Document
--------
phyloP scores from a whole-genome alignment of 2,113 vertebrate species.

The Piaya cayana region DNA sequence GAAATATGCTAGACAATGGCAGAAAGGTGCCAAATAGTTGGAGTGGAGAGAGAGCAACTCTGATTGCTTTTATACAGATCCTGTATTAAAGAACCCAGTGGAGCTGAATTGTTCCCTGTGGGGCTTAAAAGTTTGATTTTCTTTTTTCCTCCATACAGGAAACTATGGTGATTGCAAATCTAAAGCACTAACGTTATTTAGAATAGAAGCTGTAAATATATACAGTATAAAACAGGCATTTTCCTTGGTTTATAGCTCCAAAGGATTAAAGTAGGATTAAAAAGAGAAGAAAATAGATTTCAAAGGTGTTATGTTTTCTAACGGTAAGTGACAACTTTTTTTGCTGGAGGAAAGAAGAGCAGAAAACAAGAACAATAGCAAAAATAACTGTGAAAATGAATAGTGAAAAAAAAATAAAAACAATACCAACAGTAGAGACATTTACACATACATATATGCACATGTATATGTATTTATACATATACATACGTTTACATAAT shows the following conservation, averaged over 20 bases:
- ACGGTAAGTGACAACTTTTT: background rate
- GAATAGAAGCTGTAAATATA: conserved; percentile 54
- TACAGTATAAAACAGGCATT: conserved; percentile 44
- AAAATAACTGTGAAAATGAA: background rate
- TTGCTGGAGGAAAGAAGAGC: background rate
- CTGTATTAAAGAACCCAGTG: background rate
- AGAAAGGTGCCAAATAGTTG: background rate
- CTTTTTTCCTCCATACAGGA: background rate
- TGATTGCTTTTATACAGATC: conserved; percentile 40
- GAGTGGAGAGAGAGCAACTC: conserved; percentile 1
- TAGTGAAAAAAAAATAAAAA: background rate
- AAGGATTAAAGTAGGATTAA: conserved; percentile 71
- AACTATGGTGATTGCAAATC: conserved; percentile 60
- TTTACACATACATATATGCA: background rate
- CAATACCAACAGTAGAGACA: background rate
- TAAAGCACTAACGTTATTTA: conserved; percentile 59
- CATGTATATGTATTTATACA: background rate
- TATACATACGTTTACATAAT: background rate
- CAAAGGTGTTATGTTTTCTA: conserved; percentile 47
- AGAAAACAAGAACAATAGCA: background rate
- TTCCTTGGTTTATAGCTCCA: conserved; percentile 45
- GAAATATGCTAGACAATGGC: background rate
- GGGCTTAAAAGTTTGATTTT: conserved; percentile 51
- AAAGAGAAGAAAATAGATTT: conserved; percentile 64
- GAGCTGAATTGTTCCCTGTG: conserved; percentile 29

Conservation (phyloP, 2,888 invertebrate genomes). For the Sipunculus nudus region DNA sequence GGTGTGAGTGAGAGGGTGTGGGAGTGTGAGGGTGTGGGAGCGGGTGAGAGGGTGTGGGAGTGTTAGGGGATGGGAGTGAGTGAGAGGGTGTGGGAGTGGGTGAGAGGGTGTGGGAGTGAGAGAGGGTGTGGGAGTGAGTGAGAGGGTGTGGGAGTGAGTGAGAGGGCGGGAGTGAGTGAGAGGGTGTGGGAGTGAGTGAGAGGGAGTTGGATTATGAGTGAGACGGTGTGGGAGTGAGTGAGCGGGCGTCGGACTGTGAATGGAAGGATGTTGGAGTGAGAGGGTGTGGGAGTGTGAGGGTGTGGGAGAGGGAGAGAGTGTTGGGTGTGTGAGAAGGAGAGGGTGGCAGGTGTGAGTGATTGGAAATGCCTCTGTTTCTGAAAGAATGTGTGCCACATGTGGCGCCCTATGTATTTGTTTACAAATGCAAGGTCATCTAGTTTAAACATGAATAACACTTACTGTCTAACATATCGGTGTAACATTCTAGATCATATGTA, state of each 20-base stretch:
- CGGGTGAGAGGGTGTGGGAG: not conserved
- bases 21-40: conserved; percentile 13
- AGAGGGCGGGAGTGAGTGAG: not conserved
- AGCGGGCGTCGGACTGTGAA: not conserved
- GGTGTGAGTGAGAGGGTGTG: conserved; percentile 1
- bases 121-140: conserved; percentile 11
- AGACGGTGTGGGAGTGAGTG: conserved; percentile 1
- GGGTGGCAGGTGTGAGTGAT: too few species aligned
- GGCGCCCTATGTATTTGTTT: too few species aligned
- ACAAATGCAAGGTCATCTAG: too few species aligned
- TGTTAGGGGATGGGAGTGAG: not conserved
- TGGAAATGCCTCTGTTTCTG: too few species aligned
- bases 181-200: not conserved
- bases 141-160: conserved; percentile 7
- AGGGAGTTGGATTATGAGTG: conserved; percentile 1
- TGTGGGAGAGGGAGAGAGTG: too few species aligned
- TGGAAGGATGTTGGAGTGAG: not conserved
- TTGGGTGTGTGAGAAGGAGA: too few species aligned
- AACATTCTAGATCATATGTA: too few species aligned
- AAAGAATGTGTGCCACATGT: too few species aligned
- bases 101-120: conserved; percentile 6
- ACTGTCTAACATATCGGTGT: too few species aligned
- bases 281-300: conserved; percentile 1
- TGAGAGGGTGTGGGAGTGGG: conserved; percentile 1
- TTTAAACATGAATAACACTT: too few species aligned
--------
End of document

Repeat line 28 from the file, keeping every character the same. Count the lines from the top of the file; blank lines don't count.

Conservation (phyloP, 2,888 invertebrate genomes). For the Sipunculus nudus region DNA sequence GGTGTGAGTGAGAGGGTGTGGGAGTGTGAGGGTGTGGGAGCGGGTGAGAGGGTGTGGGAGTGTTAGGGGATGGGAGTGAGTGAGAGGGTGTGGGAGTGGGTGAGAGGGTGTGGGAGTGAGAGAGGGTGTGGGAGTGAGTGAGAGGGTGTGGGAGTGAGTGAGAGGGCGGGAGTGAGTGAGAGGGTGTGGGAGTGAGTGAGAGGGAGTTGGATTATGAGTGAGACGGTGTGGGAGTGAGTGAGCGGGCGTCGGACTGTGAATGGAAGGATGTTGGAGTGAGAGGGTGTGGGAGTGTGAGGGTGTGGGAGAGGGAGAGAGTGTTGGGTGTGTGAGAAGGAGAGGGTGGCAGGTGTGAGTGATTGGAAATGCCTCTGTTTCTGAAAGAATGTGTGCCACATGTGGCGCCCTATGTATTTGTTTACAAATGCAAGGTCATCTAGTTTAAACATGAATAACACTTACTGTCTAACATATCGGTGTAACATTCTAGATCATATGTA, state of each 20-base stretch: